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School resource officers train for new year

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Bossier Sheriff Julian Whittington hosted training this week for more than 50 School Resources Officers from around the state so the officers are prepared to head “back to school” in the next couple of months.

Twenty-eight officers from various law enforcement agencies throughout the state conducted their basic training as SROs all this week, while 25 others attended an advanced class Wednesday through Friday; all training concluded today.  

Officers in the basic class learned the roles and responsibilities of an SRO, crisis planning, gang and gang-related signs and issues, interview and interrogation of juveniles, search and seizure of juveniles and K-9 use on the campus.  They also learned about youth trends, such as Internet, Facebook, Twitter and social media, so that officers can better understand the mentality of the students.

The advanced training expanded on some of these same issues, but also discussed more scenario-based situations and juvenile issues.

Commander Bobby Robinson, Commander of Programs (Youth Division, D.A.R.E., Elderly, SRO) for Calcasieu Parish Sheriff’s Office, organized the training.  

“When I went to school, if there were fights, you fought with your fists or somebody might have brass knuckles or somebody might have a stick,” said Robinson, a 30-year law enforcement veteran.  “Back in the day, the worst you got was a bloody nose.  Those all go away.  Now it’s gunfire, people are shot and stabbed with major injuries.  It’s a change of culture.”

Training for SROs has also evolved.  

“We used to teach officers to protect the school from intruders from the outside,” said Robinson.  “Now we have to look at that a lot of times that it comes from within.

“SROs started off in the beginning of trying to make contact with kids and to build rapport between police and the children in the community.  Now it’s gone more towards a safety issue and having an officer there who can react and be a first responder,” Robinson said.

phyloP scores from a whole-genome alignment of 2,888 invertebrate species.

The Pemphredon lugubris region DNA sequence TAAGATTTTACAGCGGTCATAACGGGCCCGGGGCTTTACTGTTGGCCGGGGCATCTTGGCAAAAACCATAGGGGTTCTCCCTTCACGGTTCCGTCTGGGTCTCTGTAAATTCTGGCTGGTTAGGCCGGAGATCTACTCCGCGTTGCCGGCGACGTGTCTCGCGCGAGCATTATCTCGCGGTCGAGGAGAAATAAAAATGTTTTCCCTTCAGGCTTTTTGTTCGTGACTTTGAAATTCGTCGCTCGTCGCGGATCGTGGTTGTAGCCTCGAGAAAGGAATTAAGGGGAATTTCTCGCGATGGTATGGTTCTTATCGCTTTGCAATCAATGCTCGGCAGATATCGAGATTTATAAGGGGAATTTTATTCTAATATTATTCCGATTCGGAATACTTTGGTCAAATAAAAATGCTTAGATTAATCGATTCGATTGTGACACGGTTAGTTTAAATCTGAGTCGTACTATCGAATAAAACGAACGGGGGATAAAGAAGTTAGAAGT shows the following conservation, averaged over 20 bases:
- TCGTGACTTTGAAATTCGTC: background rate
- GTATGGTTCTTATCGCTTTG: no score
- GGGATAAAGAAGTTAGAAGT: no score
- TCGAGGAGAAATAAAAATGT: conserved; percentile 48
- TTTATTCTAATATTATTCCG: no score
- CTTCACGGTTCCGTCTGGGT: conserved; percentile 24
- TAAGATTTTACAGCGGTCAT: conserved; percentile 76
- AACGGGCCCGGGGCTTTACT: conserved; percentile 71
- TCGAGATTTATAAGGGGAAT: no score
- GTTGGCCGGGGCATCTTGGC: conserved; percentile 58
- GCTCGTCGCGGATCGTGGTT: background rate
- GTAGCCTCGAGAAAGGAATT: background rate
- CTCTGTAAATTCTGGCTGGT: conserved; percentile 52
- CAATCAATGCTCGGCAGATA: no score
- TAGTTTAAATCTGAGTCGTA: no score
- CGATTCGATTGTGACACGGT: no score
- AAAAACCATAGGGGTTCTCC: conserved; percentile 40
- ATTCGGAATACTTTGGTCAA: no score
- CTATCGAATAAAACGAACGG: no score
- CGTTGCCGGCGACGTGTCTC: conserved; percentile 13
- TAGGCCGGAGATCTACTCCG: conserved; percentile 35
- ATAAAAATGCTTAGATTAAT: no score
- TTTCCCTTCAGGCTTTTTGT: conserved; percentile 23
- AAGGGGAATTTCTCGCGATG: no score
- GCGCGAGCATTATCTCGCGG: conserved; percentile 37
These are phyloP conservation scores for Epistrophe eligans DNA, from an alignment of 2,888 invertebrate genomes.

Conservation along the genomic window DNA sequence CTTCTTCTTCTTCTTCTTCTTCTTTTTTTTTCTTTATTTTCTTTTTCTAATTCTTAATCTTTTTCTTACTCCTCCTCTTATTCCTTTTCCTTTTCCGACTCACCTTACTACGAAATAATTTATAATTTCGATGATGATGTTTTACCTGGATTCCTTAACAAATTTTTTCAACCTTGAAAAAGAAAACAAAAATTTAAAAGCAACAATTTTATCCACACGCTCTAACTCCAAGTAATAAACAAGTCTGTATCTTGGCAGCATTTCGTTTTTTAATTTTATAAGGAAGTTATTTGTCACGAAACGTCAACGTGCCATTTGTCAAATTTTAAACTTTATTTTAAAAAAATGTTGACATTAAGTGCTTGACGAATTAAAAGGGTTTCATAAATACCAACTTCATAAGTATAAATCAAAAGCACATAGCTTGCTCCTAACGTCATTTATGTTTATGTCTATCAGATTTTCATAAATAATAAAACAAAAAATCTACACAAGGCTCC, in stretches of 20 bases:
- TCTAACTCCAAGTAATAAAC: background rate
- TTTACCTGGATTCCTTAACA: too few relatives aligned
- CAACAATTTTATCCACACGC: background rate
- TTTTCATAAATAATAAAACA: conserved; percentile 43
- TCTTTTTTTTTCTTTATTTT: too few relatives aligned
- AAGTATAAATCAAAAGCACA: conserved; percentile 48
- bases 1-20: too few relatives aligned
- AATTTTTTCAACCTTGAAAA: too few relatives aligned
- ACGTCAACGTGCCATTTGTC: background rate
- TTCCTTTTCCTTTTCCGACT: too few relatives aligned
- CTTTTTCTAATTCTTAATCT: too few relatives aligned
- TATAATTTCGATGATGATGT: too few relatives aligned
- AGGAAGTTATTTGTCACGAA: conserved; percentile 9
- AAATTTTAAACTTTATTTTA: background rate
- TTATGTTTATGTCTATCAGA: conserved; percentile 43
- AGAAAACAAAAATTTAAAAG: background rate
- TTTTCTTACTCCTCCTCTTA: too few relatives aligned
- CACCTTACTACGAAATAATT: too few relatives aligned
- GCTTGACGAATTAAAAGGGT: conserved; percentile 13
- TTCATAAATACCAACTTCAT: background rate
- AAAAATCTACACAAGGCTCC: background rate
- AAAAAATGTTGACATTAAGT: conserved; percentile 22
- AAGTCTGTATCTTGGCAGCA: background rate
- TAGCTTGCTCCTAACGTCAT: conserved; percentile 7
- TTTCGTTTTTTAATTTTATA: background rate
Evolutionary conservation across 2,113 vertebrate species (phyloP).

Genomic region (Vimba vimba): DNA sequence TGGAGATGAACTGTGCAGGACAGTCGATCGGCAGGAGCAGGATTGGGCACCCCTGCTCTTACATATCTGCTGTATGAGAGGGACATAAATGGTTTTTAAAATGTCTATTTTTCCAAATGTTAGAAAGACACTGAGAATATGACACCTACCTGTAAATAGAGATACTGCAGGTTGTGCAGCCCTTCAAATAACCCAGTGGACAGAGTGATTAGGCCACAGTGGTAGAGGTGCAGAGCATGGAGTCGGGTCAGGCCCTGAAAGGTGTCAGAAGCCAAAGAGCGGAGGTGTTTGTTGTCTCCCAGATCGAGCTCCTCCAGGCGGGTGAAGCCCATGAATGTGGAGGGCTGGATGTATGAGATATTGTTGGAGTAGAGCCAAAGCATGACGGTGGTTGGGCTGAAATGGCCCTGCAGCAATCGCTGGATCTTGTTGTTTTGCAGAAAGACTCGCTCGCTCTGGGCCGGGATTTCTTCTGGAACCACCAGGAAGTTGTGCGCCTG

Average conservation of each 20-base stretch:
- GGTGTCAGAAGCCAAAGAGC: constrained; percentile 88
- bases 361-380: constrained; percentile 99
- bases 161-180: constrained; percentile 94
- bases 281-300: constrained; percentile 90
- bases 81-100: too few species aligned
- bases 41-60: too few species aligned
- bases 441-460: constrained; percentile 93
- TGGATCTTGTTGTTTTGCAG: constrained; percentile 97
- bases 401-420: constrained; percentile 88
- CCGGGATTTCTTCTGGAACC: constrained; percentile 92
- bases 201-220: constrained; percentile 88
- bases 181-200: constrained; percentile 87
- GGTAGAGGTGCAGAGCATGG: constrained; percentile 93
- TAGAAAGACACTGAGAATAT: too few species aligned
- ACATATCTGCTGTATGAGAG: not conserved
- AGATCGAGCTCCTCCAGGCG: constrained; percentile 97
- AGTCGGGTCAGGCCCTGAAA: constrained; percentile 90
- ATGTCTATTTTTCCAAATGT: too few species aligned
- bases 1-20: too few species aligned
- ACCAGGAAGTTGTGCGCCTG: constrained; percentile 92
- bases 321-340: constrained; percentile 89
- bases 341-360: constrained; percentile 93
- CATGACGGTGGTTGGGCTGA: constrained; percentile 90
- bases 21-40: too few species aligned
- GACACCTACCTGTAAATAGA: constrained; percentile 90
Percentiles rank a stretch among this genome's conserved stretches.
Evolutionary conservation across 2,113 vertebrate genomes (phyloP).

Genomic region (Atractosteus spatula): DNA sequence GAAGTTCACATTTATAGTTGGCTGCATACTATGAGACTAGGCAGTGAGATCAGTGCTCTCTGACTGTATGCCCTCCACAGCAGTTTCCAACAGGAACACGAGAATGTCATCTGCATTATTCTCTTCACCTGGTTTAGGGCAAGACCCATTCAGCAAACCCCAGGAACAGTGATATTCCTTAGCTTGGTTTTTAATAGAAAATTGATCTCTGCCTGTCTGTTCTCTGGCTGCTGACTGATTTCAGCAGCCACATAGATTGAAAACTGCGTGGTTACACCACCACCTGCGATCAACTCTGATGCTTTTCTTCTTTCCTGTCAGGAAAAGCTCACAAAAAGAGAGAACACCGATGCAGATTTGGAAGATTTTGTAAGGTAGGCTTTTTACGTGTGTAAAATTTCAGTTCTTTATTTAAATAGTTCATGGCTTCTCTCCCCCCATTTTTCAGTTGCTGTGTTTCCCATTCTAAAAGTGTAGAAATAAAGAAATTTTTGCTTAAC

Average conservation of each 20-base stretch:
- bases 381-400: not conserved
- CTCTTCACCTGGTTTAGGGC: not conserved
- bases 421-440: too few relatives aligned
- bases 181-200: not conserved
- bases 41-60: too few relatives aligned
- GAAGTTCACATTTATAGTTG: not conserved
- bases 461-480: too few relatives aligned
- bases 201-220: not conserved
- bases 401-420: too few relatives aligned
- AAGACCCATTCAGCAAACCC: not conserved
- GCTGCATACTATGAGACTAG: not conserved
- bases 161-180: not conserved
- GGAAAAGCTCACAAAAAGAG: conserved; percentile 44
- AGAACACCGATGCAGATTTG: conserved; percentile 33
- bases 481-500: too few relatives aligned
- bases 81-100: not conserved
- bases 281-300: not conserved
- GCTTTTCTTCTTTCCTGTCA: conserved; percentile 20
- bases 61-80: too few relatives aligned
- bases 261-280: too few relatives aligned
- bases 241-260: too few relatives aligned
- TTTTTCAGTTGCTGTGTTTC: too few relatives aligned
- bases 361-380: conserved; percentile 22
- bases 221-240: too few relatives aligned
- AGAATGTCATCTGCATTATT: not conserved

Developing that relationship with students and faculty is so important, Robinson says, so that problems can be stopped before they occur.

“In the training, we let officers know that you can’t just blow off something and say, ‘That’s just a kid running off at the mouth’,” Robinson said.  “You have to follow up on everything.  After it happens, it’s too late to stop it.  It’s always better to err on the side of caution than the side of something happening.”  

Deputy Mike Almond, a five-year veteran with the Bossier Sheriff’s Office, is excited about his role as a new SRO this fall and knows he has some important shoes to fill.  “Nationwide, we’ve had some events that have occurred, and because of that, we want to do everything we can to protect our children, to provide them a safe environment where they can be educated.”

Sheriff Whittington has been working closely with Bossier Schools Superintendent D.C. Machen and the Bossier Parish School Board for the implementation of SROs in each of the 34 school campuses in the parish.  

“I have managed the SRO program in a way that has produced professional results we have come to expect from those entrusted with the responsibility of keeping our children safe,” Whittington said.  “With this expansion of the SRO program, I commit to the residents of Bossier Parish that I will continue sound management of the program so that children can learn and grow in the safest environment.”

Bossier Sheriff’s Office Captain Danny Dison, director of security for the Bossier Parish School system and supervisor of all SROs in Bossier Parish, is pleased with the quality of training the officers receive.

“These officers are dealing with issues in the schools that weren’t even thought about years ago,” Dison said.  “Staying on top of youth trends, teaching styles and juvenile legal issues will ensure our SROs are prepared this fall as more than 22,000 students in Bossier Parish head back to school.”

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